Each time you run Javascript scripts from command line, all the arguments you provide will be stored in global variable called 'arguments'. Enriched with this knowledge we can begin with some examples. This is my implementation of binarySearch algorithm:
Array.prototype.binSearch = function(element) {
    var element = parseInt(element, 10), 
        left = 0,  
        right = this.length-1,
        middle = ~~((left+right)/2),

    while (parseInt(this[middle], 10) !== element) {
        if (lastMiddle === middle) {
            return null; //nothing found, break
        if (parseInt(this[middle], 10) < element)
            left = middle++;
            right = middle--;
        lastMiddle = middle;
        middle = Math.round((left+right)/2); 
    return middle; //index of found element 

var MainFunction = function(args) {

    var a = readFile(args).split("\n"),
        arrayElement = a[0].split(" "),
    print("Array: "+arrayElement);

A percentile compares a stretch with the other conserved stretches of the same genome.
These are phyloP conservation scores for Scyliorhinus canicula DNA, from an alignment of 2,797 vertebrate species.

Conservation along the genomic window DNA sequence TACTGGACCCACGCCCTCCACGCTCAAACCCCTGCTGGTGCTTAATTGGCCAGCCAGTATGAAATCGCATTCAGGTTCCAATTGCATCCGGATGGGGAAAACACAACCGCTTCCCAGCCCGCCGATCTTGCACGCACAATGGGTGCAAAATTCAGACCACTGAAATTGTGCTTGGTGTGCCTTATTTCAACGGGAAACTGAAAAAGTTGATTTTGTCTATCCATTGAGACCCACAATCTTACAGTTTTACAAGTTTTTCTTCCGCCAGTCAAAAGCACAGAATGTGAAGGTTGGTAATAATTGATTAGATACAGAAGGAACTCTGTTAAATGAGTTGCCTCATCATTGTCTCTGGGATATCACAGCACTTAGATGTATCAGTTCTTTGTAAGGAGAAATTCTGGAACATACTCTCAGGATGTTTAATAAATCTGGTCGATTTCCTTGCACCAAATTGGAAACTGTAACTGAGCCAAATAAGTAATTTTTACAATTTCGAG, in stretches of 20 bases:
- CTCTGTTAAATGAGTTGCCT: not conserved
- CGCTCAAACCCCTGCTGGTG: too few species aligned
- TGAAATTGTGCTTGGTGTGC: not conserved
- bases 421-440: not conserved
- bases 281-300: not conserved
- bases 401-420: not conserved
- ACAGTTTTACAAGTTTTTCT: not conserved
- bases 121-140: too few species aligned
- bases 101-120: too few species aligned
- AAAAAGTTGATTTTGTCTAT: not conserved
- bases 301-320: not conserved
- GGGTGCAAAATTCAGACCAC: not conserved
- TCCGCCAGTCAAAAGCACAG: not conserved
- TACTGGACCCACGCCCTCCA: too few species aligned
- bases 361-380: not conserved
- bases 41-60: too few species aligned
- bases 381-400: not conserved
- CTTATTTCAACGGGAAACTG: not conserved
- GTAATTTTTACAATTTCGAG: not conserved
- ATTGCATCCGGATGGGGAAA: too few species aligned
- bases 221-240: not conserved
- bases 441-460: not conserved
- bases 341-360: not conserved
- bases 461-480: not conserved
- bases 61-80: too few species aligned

for (var i=1, j=a.length;i < j;i++) {
        result = arrayElement.binSearch(a[i]);
        if (result) 
            print("Element "+parseInt(a[i], 10)+" in on position nr "+result);
            print("Element "+parseInt(a[i], 10)+" cannot be found in the array");

As an input it takes filename with the elements of an array in first row and elements to find in that array in next rows, like this:
4 10 12 19 25 34 41 50 52 61 66 68 76 81 82 85 94 97 105 112 115 124 128 138 139 230 321 432 456 540 
Assuming that script file is called binSearch.js, data.txt is the file with input data, and both are in the same directory as Rhino, to run the script simply type
java -jar js.jar binSearch.js data.txt
Ideone You can simply achieve the same effect using online tools\, without installing anything on your computer. Ideone, online IDE & debugging tool allows you to run your scripts using Rhino or SpiderMonkey, another Mozilla's JS engine, this one written in C. You can edit your scripts in realtime and provide different inputs on every run. Good luck in FBHC!